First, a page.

Okay I say and continue on, resigned now to the fact that I might not make it after all.

Up, up and up I just want to see past this corner and maybe the next one and all of a sudden the path widens and flattens out and I can’t believe it. This is it. The rain and the wind are circular now, whipping tiny tornadoes around the summit. Through the mist the little white chapel comes into view and beside it, a solitary figure.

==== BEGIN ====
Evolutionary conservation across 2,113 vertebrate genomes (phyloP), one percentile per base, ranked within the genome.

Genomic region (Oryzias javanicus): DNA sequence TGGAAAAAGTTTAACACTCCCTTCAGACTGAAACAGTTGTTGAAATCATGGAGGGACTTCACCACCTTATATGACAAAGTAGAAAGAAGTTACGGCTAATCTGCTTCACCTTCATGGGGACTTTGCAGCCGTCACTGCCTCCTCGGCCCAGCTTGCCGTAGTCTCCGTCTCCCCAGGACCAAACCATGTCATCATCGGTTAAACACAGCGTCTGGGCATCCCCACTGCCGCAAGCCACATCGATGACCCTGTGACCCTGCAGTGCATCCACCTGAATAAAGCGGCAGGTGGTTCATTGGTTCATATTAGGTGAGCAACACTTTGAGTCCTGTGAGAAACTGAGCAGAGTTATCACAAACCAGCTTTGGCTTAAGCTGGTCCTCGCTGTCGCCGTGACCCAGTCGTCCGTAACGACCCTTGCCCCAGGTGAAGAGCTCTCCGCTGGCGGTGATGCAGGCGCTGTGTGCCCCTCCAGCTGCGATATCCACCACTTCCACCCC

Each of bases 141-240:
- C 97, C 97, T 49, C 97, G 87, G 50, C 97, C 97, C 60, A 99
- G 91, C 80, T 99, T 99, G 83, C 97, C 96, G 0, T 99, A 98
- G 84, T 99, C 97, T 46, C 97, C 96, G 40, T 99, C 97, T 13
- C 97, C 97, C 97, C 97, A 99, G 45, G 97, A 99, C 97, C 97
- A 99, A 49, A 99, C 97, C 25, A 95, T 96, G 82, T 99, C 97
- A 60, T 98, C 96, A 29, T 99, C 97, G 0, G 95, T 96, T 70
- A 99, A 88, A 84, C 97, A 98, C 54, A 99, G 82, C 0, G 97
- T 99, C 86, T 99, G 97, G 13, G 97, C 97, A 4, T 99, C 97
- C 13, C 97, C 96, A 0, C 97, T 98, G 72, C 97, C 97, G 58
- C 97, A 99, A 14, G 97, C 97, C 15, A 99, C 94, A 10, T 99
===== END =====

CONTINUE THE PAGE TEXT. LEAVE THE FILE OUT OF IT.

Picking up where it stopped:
It’s the man that passed me earlier – the ‘religious freak.’ We laugh and exchange soggy introductions. He takes my picture and I take his arm and we begin the descent together, until he tells me, quite firmly, to put on my shoes now. I put the shoes on and Oh My! The Luxury! And we practically bounce back down the mountain, he telling me of his current disposition, discerning to be a priest and I in awe of the type of character you might meet seeking encounters with God on Reek Sunday. Not far from the top we meet a lad from Castlebar, who climbs The Reek every week, on his way up and his expert goat-like feet have him passing us again on his way down and so we have the immense pleasure of descending all by ourselves, sharing similar stories of being taken by the scruff of the neck you could say, and being thrown firmly into living our faith, as if this wasn’t our plan at all in fact, but a prepared construct of some Higher Power.